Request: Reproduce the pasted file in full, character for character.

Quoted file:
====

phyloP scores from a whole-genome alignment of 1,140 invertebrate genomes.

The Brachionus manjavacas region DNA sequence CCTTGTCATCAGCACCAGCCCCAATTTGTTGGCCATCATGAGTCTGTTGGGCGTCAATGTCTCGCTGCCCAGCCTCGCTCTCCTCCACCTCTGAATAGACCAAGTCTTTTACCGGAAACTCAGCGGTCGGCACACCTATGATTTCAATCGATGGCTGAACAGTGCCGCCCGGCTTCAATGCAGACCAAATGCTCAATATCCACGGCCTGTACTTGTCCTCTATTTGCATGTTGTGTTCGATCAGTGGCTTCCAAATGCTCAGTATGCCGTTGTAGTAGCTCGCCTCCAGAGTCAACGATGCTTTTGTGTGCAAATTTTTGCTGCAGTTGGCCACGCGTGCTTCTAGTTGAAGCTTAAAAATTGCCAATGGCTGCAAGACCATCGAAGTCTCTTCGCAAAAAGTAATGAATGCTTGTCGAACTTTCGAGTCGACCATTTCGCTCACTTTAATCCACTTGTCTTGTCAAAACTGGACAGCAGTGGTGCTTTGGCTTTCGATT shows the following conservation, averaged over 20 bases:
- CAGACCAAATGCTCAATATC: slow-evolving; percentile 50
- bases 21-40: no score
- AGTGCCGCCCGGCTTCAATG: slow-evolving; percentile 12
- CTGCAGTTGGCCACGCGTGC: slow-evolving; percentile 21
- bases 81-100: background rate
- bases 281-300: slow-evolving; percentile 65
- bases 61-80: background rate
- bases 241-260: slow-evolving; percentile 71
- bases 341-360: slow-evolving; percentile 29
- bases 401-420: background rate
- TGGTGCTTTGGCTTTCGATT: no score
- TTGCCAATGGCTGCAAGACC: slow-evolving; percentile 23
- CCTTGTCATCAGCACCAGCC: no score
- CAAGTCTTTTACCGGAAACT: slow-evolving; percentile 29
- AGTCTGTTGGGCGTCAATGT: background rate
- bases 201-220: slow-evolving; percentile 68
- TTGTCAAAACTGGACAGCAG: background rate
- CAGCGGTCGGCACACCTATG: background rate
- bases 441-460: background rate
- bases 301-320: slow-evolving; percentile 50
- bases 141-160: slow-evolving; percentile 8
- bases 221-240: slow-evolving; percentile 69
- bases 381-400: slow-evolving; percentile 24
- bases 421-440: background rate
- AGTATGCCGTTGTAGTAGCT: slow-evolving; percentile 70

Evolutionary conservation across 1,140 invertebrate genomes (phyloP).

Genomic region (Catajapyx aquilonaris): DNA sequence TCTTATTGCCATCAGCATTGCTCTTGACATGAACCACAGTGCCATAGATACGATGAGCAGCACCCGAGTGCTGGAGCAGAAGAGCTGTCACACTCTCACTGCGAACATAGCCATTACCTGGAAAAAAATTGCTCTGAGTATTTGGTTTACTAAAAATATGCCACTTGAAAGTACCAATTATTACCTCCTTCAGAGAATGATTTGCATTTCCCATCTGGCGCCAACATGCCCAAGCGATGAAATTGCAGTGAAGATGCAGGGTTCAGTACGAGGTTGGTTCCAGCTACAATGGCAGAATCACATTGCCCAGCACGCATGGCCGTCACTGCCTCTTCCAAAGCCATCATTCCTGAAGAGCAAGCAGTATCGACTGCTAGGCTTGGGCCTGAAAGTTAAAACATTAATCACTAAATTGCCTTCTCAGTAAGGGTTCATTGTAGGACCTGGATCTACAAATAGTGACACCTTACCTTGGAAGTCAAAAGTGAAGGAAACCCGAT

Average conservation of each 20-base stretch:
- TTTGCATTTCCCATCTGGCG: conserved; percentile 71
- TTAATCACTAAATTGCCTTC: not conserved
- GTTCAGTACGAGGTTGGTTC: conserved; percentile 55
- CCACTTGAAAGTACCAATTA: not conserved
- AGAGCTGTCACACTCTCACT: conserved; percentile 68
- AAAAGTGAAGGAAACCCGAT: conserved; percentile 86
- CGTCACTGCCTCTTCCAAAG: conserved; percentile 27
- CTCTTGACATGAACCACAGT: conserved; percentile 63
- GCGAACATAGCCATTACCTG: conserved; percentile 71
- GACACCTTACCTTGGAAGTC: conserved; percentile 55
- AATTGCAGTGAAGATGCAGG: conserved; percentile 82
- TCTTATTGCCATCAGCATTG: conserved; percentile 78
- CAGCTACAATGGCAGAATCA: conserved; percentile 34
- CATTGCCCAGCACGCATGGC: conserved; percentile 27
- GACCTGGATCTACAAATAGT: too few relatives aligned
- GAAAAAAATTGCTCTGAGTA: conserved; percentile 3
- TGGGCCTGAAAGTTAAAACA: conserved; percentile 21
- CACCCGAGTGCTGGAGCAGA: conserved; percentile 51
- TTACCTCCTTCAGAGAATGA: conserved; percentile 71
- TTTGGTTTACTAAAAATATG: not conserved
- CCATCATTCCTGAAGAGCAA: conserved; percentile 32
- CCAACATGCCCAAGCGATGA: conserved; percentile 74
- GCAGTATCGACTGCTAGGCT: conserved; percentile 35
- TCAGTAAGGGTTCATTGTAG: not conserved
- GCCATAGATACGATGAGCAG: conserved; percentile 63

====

phyloP scores from a whole-genome alignment of 1,140 invertebrate genomes.

The Brachionus manjavacas region DNA sequence CCTTGTCATCAGCACCAGCCCCAATTTGTTGGCCATCATGAGTCTGTTGGGCGTCAATGTCTCGCTGCCCAGCCTCGCTCTCCTCCACCTCTGAATAGACCAAGTCTTTTACCGGAAACTCAGCGGTCGGCACACCTATGATTTCAATCGATGGCTGAACAGTGCCGCCCGGCTTCAATGCAGACCAAATGCTCAATATCCACGGCCTGTACTTGTCCTCTATTTGCATGTTGTGTTCGATCAGTGGCTTCCAAATGCTCAGTATGCCGTTGTAGTAGCTCGCCTCCAGAGTCAACGATGCTTTTGTGTGCAAATTTTTGCTGCAGTTGGCCACGCGTGCTTCTAGTTGAAGCTTAAAAATTGCCAATGGCTGCAAGACCATCGAAGTCTCTTCGCAAAAAGTAATGAATGCTTGTCGAACTTTCGAGTCGACCATTTCGCTCACTTTAATCCACTTGTCTTGTCAAAACTGGACAGCAGTGGTGCTTTGGCTTTCGATT shows the following conservation, averaged over 20 bases:
- CAGACCAAATGCTCAATATC: slow-evolving; percentile 50
- bases 21-40: no score
- AGTGCCGCCCGGCTTCAATG: slow-evolving; percentile 12
- CTGCAGTTGGCCACGCGTGC: slow-evolving; percentile 21
- bases 81-100: background rate
- bases 281-300: slow-evolving; percentile 65
- bases 61-80: background rate
- bases 241-260: slow-evolving; percentile 71
- bases 341-360: slow-evolving; percentile 29
- bases 401-420: background rate
- TGGTGCTTTGGCTTTCGATT: no score
- TTGCCAATGGCTGCAAGACC: slow-evolving; percentile 23
- CCTTGTCATCAGCACCAGCC: no score
- CAAGTCTTTTACCGGAAACT: slow-evolving; percentile 29
- AGTCTGTTGGGCGTCAATGT: background rate
- bases 201-220: slow-evolving; percentile 68
- TTGTCAAAACTGGACAGCAG: background rate
- CAGCGGTCGGCACACCTATG: background rate
- bases 441-460: background rate
- bases 301-320: slow-evolving; percentile 50
- bases 141-160: slow-evolving; percentile 8
- bases 221-240: slow-evolving; percentile 69
- bases 381-400: slow-evolving; percentile 24
- bases 421-440: background rate
- AGTATGCCGTTGTAGTAGCT: slow-evolving; percentile 70

Evolutionary conservation across 1,140 invertebrate genomes (phyloP).

Genomic region (Catajapyx aquilonaris): DNA sequence TCTTATTGCCATCAGCATTGCTCTTGACATGAACCACAGTGCCATAGATACGATGAGCAGCACCCGAGTGCTGGAGCAGAAGAGCTGTCACACTCTCACTGCGAACATAGCCATTACCTGGAAAAAAATTGCTCTGAGTATTTGGTTTACTAAAAATATGCCACTTGAAAGTACCAATTATTACCTCCTTCAGAGAATGATTTGCATTTCCCATCTGGCGCCAACATGCCCAAGCGATGAAATTGCAGTGAAGATGCAGGGTTCAGTACGAGGTTGGTTCCAGCTACAATGGCAGAATCACATTGCCCAGCACGCATGGCCGTCACTGCCTCTTCCAAAGCCATCATTCCTGAAGAGCAAGCAGTATCGACTGCTAGGCTTGGGCCTGAAAGTTAAAACATTAATCACTAAATTGCCTTCTCAGTAAGGGTTCATTGTAGGACCTGGATCTACAAATAGTGACACCTTACCTTGGAAGTCAAAAGTGAAGGAAACCCGAT

Average conservation of each 20-base stretch:
- TTTGCATTTCCCATCTGGCG: conserved; percentile 71
- TTAATCACTAAATTGCCTTC: not conserved
- GTTCAGTACGAGGTTGGTTC: conserved; percentile 55
- CCACTTGAAAGTACCAATTA: not conserved
- AGAGCTGTCACACTCTCACT: conserved; percentile 68
- AAAAGTGAAGGAAACCCGAT: conserved; percentile 86
- CGTCACTGCCTCTTCCAAAG: conserved; percentile 27
- CTCTTGACATGAACCACAGT: conserved; percentile 63
- GCGAACATAGCCATTACCTG: conserved; percentile 71
- GACACCTTACCTTGGAAGTC: conserved; percentile 55
- AATTGCAGTGAAGATGCAGG: conserved; percentile 82
- TCTTATTGCCATCAGCATTG: conserved; percentile 78
- CAGCTACAATGGCAGAATCA: conserved; percentile 34
- CATTGCCCAGCACGCATGGC: conserved; percentile 27
- GACCTGGATCTACAAATAGT: too few relatives aligned
- GAAAAAAATTGCTCTGAGTA: conserved; percentile 3
- TGGGCCTGAAAGTTAAAACA: conserved; percentile 21
- CACCCGAGTGCTGGAGCAGA: conserved; percentile 51
- TTACCTCCTTCAGAGAATGA: conserved; percentile 71
- TTTGGTTTACTAAAAATATG: not conserved
- CCATCATTCCTGAAGAGCAA: conserved; percentile 32
- CCAACATGCCCAAGCGATGA: conserved; percentile 74
- GCAGTATCGACTGCTAGGCT: conserved; percentile 35
- TCAGTAAGGGTTCATTGTAG: not conserved
- GCCATAGATACGATGAGCAG: conserved; percentile 63